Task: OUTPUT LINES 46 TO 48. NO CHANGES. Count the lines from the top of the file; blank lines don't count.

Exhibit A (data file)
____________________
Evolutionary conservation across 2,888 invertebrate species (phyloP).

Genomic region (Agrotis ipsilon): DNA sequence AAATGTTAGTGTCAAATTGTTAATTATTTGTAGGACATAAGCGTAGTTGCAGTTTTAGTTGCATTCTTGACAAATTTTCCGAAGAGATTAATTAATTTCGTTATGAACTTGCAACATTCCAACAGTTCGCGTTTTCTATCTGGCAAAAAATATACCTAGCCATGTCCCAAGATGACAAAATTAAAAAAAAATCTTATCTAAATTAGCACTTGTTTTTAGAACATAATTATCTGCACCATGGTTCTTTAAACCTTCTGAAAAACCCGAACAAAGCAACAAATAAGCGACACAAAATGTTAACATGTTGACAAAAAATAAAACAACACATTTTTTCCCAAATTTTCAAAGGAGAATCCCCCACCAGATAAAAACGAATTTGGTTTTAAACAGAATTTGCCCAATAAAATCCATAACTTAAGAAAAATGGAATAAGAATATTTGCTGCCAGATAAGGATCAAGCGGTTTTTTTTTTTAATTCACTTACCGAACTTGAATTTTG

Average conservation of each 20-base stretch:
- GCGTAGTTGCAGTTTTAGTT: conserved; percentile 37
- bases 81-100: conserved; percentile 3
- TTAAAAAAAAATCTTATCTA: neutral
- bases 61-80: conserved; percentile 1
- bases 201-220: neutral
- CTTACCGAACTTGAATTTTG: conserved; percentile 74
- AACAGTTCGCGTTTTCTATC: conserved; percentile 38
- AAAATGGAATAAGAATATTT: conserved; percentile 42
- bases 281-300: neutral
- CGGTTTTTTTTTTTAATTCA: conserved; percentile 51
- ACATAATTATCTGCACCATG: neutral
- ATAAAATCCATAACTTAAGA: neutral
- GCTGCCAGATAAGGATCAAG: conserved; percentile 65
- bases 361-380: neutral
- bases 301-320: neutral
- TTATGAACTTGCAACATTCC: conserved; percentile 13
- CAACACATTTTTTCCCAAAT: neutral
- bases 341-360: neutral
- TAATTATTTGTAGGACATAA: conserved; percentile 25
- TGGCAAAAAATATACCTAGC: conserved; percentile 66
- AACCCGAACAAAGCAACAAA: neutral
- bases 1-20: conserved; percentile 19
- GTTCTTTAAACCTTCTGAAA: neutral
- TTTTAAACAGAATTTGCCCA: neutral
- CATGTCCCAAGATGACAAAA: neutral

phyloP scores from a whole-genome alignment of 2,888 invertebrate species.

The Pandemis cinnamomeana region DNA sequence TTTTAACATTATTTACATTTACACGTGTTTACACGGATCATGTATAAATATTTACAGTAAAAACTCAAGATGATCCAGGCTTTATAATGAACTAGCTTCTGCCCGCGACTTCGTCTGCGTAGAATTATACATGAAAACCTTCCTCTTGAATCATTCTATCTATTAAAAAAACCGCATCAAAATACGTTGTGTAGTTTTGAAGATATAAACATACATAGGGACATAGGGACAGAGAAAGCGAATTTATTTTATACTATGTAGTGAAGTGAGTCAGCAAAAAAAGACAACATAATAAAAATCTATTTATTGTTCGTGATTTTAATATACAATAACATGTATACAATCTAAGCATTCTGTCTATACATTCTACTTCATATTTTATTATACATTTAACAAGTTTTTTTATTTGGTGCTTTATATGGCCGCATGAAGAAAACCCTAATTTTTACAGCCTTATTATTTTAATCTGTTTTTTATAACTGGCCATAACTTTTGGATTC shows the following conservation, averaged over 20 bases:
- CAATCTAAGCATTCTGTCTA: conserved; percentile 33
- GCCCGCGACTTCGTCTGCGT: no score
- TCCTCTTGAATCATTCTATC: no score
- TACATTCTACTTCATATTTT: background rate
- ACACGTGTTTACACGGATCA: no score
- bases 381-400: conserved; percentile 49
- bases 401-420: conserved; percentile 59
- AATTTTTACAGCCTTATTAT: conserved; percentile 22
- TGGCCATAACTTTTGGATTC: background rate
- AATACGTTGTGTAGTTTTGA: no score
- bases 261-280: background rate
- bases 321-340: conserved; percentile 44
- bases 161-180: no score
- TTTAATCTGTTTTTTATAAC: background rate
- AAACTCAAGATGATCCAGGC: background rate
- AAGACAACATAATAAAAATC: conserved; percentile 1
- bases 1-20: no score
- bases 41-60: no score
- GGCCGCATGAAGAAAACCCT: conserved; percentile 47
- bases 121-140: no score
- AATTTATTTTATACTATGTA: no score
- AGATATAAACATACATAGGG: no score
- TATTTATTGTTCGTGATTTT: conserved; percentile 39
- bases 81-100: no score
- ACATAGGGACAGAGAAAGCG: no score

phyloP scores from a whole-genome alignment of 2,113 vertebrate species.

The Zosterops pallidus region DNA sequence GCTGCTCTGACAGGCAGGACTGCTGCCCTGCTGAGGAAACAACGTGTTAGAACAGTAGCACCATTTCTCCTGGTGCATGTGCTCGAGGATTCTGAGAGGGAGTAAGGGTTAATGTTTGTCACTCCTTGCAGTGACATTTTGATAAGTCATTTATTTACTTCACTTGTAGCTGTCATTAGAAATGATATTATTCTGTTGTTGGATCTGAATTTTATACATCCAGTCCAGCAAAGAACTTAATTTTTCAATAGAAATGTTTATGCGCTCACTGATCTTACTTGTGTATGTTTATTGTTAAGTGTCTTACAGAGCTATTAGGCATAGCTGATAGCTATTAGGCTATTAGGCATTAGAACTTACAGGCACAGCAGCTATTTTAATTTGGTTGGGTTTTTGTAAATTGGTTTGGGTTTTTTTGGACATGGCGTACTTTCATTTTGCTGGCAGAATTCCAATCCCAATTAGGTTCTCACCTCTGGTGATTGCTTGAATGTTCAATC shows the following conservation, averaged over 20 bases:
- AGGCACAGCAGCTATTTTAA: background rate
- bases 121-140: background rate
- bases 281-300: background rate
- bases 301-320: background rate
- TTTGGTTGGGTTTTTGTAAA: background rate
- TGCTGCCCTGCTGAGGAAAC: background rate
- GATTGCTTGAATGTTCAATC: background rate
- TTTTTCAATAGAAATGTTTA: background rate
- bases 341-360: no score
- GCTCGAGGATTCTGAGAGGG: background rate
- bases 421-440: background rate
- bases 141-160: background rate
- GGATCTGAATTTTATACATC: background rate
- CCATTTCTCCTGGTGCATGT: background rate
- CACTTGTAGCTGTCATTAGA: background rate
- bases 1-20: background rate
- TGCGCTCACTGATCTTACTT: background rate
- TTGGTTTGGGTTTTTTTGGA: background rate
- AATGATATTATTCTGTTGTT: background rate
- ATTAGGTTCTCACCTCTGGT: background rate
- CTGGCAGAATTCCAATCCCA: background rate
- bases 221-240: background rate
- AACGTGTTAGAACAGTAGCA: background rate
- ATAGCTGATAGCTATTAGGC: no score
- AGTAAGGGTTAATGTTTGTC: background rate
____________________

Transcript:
- AAGACAACATAATAAAAATC: conserved; percentile 1
- bases 1-20: no score
- bases 41-60: no score